There’s still time to nominate local icons for Best of D.C.
A court monitor in a class-action case involving the District’s care of the disabled has filed a report sharply critical of the group homes operated by well-connected lobbyist David Wilmot.
Monitor Elizabeth Jones, writing in her quarterly report for the Evans v. Fenty class-action case in U.S. District Court, wrote last month of a “serious concern” about the low weight of certain clients of Wilmot’s Individual Development Inc., the group homes that serve some of the District’s most developmentally disabled. Those clients are considered “to be at high-risk,” Jones writes.
Jones also writes that IDI, which operates a total of 11 group homes, has made gains in some areas, including hiring a well-regarded medical director, nurse practitioner and nutritionist, but there are still plenty of other problems.
They include (taken verbatim from the report):
- Environmental deficiencies (e.g., need for painting, broken furniture) in at least four residences.
- Poor positioning and broken or missing adaptive equipment in at least seven residences.
- Negligible interaction between staff and clients in at least one residence.
- Medication errors in two residences.
- Infection control problems in one residence.
Jones goes on to say that she and other monitors—IDI had to hire Liberty Healthcare Corporation as a monitor as part of a 2009 settlement agreement with the city—and various city agencies are “concerned whether future efforts to correct longstanding deficiencies will be sustained, especially once the period of intensive monitoring is ended.”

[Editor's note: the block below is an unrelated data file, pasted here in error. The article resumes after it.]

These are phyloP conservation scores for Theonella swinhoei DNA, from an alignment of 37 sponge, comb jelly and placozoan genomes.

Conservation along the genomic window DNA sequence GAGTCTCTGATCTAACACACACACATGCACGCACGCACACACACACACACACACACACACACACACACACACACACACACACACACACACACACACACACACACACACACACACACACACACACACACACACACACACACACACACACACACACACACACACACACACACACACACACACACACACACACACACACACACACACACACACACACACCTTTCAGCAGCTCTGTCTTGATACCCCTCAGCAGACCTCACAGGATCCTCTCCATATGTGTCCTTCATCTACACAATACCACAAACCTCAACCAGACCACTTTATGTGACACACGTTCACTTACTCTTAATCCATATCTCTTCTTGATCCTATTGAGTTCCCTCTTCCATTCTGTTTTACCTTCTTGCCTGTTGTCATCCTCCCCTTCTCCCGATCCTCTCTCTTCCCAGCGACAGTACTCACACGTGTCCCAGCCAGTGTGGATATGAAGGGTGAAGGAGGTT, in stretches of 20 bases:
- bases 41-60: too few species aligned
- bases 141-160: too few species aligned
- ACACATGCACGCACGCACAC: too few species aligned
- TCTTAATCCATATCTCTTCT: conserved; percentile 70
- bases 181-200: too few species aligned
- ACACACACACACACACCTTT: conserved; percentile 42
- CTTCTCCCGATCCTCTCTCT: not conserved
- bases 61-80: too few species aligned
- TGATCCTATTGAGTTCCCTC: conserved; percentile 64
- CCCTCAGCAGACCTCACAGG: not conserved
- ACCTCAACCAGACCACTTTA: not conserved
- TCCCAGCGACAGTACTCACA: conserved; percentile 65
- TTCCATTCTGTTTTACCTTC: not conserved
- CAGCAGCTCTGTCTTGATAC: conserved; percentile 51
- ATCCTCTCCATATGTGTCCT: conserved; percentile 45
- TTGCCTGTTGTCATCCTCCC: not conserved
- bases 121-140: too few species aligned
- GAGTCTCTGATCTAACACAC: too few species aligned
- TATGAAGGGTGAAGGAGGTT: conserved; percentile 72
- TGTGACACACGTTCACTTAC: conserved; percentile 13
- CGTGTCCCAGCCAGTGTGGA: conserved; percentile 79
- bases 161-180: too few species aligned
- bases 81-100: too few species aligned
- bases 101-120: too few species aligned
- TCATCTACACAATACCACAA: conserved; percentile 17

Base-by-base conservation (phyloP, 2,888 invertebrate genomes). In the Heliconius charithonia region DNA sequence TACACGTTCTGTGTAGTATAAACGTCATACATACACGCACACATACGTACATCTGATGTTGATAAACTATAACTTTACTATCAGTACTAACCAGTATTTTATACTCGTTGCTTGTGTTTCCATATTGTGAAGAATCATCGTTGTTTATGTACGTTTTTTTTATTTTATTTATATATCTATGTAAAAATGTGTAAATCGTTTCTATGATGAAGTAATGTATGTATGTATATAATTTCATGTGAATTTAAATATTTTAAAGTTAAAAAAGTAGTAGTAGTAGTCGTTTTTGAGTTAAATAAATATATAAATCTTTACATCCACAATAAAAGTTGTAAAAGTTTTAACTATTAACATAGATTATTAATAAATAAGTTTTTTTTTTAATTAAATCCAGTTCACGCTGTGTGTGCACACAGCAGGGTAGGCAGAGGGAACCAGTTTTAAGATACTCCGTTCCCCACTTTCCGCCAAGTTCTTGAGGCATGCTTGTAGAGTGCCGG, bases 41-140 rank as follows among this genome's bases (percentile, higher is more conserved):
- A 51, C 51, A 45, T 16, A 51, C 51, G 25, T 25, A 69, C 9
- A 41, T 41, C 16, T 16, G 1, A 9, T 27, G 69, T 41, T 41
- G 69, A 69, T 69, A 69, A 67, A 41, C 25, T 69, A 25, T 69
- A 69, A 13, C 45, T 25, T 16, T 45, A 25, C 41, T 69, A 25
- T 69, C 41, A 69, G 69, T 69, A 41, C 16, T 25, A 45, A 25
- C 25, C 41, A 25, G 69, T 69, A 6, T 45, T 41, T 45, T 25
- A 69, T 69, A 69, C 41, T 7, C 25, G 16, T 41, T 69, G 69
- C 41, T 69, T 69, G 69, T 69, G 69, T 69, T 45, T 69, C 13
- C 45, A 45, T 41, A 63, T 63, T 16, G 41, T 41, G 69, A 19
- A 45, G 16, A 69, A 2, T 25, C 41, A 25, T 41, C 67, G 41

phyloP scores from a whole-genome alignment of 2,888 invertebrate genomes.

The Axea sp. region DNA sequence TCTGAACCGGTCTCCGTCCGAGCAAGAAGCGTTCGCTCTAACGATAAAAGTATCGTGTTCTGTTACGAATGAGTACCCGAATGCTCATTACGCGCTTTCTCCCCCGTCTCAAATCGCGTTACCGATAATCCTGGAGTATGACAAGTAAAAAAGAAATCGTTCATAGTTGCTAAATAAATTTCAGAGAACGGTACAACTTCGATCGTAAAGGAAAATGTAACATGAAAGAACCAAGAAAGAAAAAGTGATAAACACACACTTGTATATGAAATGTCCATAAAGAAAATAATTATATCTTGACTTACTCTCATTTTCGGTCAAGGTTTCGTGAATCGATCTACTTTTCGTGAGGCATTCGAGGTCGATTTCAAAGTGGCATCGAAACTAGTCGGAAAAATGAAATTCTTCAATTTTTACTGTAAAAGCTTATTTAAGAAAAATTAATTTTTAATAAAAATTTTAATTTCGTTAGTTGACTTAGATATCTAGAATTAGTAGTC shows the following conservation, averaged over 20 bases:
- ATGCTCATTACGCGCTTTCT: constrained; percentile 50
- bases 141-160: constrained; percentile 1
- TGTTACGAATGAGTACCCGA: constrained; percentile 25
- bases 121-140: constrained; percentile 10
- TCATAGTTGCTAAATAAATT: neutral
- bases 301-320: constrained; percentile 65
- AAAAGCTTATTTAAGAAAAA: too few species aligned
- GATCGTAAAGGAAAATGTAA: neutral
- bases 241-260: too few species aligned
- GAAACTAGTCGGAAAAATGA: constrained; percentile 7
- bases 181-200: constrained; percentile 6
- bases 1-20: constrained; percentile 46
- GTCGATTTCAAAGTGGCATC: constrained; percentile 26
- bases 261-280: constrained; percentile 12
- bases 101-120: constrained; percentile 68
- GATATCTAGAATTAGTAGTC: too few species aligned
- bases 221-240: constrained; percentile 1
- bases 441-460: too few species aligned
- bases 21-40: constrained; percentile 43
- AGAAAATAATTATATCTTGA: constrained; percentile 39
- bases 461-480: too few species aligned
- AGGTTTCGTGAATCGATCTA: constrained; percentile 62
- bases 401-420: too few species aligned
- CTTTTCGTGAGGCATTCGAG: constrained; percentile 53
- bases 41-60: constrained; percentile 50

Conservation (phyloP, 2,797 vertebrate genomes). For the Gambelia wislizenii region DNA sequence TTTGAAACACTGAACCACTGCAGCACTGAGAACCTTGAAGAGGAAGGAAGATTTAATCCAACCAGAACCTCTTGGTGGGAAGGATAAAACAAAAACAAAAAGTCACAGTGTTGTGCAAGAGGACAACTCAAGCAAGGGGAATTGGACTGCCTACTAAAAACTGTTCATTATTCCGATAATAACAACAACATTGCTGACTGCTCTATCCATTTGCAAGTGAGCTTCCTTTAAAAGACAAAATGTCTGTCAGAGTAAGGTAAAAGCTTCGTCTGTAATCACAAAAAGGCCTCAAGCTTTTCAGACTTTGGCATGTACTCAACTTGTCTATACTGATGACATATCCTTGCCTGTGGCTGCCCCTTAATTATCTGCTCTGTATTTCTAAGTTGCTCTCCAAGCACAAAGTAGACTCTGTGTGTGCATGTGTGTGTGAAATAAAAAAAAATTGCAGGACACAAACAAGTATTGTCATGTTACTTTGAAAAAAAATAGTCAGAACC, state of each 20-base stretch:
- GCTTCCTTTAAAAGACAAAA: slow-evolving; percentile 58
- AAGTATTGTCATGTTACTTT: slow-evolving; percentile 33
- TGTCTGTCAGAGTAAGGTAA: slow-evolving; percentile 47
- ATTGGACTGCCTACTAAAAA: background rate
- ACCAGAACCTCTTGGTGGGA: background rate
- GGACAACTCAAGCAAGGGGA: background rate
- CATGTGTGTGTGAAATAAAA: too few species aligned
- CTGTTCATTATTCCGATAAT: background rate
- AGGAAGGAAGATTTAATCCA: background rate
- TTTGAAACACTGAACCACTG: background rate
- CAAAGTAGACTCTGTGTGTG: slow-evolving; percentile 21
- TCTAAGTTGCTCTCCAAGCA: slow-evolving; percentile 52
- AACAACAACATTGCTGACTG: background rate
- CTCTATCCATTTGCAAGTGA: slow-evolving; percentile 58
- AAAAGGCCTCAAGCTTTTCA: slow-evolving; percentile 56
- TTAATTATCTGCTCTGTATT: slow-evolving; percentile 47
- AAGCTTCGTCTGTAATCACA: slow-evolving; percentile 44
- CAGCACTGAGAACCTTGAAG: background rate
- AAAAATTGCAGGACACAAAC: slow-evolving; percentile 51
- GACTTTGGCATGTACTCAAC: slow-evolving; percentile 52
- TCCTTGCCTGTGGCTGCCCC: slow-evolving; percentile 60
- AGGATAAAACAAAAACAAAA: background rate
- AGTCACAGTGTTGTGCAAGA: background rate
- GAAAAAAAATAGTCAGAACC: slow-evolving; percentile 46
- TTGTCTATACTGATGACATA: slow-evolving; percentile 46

Liberty’s monitoring of IDI ended last month.
“Although remedial action has been taken by IDI when informed of deficient practices … the correction actions have not been sustained over time,” Jones writes.
IDI was the subject of intense scrutiny from former Attorney General Peter Nickles just before he left office. Nickles slapped IDI with a $240k fine and began the process of taking away six of IDI’s group homes for allegedly breaking the terms of the 2009 settlement. (The Wilmot/IDI saga is one of three potential political stinkbombs Nickles left behind for Mayor Vince Gray and new A.G. Irv Nathan that involved the new mayor’s friends and allies. The other two involved Ward 5 Councilmember Harry Thomas Jr. and developer Don Peebles.) Nickles also asked a D.C. Superior Court judge to hold IDI in contempt for not paying the fines.
Not to be outdone, IDI filed a motion earlier this month saying the District is the the one breaking terms of the settlement by improperly levying fines and should be held in contempt. IDI also wants the District to cover IDI’s legal fees. IDI’s attorney wasn’t immediately available for comment, but in court papers writes that court monitor Jones “gratuitously disparages IDI by making unsupported conclusory and inaccurate statements about IDI.”
No hearing date has yet been set in the Superior Court case. The federal judge has already received the court monitor’s report in the Evans v. Fenty case.